NetWellness is a global, community service providing quality, unbiased health information from our partner university faculty. NetWellness is commercial-free and does not accept advertising.
Saturday, September 20, 2014
Three weeks ago, I went on a 25 mile walk through Luxembourg. I was either walking up or down a large steep incline. Immediately after the walk, the muscles in my leg were severely fatigued, but there was no real pain.
The next day, pain started appearing in my left heel and behind my left knee (in the soft tissue at the back of the leg--not directly underneath or around the patella). I took ibuprofen for two days and limped around for two weeks.
Before the 25 mile walk, I did yoga positions that stretched and strenghthened the bottom of the feet and the back of the legs as well as my thigh muscles (6 times a week for 3 months before the walk). I also went rock climbing about 2-3 times a week (for the past five years) and was used to walking about 3 miles a day.
Currently, there is stiffness/pain in my left ankle that goes away after 25 minutes of walking at a fast rate. As the ankle stiffness and pain recedes, my knee pain gets worse. It is the worst when my leg is fully extended behind me. I am trying not to change my stride and cause other problems, but it is still uncomfortable to walk because of the pain in the soft tissue behind my knee. Sitting and standing is quite comfortable, but keeping my legs straight and touching my toes or bending over and placing my hands three feet in front of my knees (while keeping my legs straight) causes pain.
Do you have any recommendations for treatment for my knee? Or comments on what could be causing the pain? I do not currently have access to medical care, but will have access in about 3 weeks once my paperwork becomes official and I am a resident of Europe, instead of just a tourist.
Three weeks ago, you went on a 25-mile walk which involved going up and down steep inclines. Your legs were fatigued immediately after the walk, but the next day, you noticed pain in your left heel and behind your left knee. Ankle pain and stiffness improve after about 25 minutes of fast walking, but that makes the pain behind your knee worse. You have no pain sitting nor standing, but have increased pain when bent forward from the waist with your arms stretched down toward the ground or when trying to touch your toes.
One possible cause for your symptoms is a strain of your left calf muscles, due to overload/overuse. Despite the exercises you performed in preparation for this 25 mile walk, these activities were not of the same type and intensity to sufficiently prepare you to do that much hill walking over that great a distance, so the result was that your body was "overloaded" and developed pain as a result. Your calf muscles attach behind the knee, and also form the Achilles tendon which attaches to your heel bone. You may have not only strained the calf muscle attachment at the knee, but also, developed an Achilles tendinitis.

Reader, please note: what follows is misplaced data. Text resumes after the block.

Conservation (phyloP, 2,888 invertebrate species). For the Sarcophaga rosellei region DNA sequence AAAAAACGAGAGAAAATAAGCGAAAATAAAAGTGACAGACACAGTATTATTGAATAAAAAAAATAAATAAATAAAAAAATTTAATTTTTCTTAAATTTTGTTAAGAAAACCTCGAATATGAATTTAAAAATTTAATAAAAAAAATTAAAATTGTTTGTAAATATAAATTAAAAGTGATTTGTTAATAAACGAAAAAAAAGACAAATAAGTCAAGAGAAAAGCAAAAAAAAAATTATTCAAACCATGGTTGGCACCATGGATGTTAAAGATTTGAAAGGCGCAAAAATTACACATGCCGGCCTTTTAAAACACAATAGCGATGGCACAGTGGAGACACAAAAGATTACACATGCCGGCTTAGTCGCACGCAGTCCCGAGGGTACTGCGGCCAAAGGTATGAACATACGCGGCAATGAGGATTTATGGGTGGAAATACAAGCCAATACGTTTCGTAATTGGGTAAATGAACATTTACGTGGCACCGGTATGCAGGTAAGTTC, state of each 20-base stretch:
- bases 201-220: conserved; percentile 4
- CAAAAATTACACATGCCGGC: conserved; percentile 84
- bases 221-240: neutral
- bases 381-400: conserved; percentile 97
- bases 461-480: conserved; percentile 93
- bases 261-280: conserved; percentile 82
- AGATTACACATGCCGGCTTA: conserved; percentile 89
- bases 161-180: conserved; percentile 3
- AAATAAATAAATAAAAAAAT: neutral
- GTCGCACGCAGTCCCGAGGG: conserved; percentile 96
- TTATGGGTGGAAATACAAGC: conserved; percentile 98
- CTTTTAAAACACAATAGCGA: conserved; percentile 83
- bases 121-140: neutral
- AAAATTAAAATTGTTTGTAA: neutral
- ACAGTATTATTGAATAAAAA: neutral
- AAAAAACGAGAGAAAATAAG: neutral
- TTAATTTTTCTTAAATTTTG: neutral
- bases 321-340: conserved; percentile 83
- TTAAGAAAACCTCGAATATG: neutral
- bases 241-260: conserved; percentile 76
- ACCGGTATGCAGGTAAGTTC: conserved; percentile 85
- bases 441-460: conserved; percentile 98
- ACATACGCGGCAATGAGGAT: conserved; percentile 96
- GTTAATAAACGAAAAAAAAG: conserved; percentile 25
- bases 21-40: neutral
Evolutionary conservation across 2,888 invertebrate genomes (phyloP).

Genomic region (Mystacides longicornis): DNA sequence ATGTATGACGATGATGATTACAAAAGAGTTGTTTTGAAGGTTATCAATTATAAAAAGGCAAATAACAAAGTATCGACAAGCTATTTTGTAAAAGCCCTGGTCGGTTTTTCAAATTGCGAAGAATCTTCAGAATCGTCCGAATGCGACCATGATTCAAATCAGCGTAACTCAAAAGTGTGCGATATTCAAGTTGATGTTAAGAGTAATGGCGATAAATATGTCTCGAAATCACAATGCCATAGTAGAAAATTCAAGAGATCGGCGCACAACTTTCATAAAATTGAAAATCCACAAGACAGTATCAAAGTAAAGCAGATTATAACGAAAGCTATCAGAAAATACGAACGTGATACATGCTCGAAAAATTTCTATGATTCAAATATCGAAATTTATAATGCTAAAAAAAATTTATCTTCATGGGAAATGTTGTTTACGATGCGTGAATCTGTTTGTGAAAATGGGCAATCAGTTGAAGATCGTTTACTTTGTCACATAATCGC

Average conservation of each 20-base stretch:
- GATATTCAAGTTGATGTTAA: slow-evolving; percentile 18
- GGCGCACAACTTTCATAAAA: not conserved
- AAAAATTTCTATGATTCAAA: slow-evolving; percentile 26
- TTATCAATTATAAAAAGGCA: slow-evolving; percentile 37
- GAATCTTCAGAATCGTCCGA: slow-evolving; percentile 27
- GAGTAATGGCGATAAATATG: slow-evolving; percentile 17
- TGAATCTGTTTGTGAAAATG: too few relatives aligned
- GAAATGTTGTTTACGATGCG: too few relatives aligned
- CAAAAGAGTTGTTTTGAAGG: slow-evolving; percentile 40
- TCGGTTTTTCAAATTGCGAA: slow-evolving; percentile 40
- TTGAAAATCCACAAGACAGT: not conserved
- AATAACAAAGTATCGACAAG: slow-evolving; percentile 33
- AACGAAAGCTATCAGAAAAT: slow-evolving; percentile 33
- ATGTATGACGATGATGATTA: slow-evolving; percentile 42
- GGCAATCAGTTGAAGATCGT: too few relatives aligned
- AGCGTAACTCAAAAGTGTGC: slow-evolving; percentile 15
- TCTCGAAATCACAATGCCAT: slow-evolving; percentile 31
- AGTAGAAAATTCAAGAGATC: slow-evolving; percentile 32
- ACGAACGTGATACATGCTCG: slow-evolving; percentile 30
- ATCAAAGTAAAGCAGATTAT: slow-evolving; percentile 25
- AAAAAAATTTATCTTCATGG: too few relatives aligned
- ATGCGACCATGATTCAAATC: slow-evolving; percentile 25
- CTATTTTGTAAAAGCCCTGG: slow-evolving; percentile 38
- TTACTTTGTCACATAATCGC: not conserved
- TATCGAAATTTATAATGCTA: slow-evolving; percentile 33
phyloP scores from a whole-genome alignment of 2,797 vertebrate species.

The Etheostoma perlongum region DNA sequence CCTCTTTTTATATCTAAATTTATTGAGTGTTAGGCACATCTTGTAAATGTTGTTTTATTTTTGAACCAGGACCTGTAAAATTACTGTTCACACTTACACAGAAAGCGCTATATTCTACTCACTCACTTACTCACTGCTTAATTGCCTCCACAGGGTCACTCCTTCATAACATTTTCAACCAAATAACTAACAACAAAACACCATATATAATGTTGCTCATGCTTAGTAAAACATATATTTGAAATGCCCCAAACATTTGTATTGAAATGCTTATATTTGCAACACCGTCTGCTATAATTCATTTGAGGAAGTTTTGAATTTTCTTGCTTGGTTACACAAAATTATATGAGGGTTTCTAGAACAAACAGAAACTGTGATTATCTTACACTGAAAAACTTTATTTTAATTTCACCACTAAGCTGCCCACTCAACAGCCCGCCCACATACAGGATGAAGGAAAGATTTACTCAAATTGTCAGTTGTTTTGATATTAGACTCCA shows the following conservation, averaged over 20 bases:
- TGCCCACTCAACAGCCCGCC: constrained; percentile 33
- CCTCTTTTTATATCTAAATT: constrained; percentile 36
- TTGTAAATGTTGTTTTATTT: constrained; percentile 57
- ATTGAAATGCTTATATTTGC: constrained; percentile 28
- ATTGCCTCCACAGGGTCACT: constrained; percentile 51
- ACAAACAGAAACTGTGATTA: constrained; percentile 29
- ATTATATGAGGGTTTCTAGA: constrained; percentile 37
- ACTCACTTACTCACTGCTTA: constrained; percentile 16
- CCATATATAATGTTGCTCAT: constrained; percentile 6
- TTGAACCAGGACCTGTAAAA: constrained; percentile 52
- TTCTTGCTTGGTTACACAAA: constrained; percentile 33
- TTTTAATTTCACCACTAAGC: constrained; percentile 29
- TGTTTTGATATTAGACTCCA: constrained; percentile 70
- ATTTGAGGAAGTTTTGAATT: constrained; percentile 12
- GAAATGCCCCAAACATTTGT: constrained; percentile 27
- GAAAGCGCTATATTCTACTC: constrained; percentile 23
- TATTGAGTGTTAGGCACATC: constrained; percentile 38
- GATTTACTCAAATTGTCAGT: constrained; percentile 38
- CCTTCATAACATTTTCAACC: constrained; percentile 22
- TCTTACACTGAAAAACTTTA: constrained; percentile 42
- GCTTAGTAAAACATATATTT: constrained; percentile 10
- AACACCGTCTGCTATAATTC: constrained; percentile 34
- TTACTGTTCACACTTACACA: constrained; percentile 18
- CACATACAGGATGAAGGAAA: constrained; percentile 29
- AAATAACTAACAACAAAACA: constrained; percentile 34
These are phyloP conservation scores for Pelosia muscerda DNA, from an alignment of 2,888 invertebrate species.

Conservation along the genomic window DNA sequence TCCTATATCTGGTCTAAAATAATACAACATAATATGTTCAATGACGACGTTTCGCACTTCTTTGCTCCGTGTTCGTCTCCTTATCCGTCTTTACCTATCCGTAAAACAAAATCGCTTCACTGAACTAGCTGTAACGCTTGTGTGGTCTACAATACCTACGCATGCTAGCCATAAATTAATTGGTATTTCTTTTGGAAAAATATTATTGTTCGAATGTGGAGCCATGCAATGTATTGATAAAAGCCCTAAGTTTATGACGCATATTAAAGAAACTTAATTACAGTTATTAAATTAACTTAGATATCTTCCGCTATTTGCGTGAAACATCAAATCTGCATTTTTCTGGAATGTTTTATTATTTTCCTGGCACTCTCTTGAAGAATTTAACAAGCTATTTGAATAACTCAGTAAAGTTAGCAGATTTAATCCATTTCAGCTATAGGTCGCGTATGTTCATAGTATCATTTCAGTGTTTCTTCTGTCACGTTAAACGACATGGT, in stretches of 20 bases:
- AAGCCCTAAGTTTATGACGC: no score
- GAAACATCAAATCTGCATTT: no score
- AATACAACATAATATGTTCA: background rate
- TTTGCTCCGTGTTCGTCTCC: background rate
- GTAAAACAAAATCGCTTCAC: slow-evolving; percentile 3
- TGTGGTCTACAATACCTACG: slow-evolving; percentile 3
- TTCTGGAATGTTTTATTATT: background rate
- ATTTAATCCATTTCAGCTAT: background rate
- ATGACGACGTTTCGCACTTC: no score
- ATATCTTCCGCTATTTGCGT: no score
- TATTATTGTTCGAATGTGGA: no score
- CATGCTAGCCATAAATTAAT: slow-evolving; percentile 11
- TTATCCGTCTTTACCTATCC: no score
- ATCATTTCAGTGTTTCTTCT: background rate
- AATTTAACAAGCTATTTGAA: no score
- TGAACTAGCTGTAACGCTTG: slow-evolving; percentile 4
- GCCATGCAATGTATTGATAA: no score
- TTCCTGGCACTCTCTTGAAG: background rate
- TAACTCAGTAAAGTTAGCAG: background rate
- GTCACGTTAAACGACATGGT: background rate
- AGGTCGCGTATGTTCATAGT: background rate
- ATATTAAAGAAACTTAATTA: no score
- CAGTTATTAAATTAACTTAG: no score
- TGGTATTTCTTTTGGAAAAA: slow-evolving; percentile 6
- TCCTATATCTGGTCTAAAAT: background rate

Another possible cause for your symptoms is a pinched nerve in your lower back. You didn`t mention how old you are, but beyond around 35 years of age, discs begin to degenerate... more so, the older you are. The more degenerated your discs become, the more they tend to protrude, and possibly result in nerve irritation. If a nerve becomes irritated, there is typically pain in the leg, and also, numbness. Usually either sitting or standing makes this pain worse, but given that you are comfortable in both positions, a pinched nerve would seem less likely.
A third possibility is that your knee became inflamed as a result of the unaccustomed degree and type of activity, with resultant fluid accumulation within the joint ("water on the knee"). If that occurred, this fluid can sometimes form a cyst behind the knee, which can then extend down your calf, causing pain. If this occurred, there would be obvious swelling behind the knee, which you didn`t specifically mention.
Placing ice behind the knee for 10-15 minutes every hour or so may reduce pain and improve function. An anti-inflammatory medication - over-the-counter such as Ibuprofen or Naproxen, or prescription - at an adequate dose and for at least a week or two, may help reduce inflammation and pain. If this is a strained calf muscle and Achilles tendon, placing a small lift under the heel on both sides - to keep leg lengths equal - may help, as may wrapping your calf with an Ace bandage.
If your pain symptoms don`t progressively improve, it would be advisable for you to be examined by a sports-oriented physician to obtain a correct diagnosis, from which, then, the most appropriate rehabilitation plan can be developed.
Brian L Bowyer, MD
Clinical Associate Professor
Physical Medicine & Rehabilitation
College of Medicine
The Ohio State University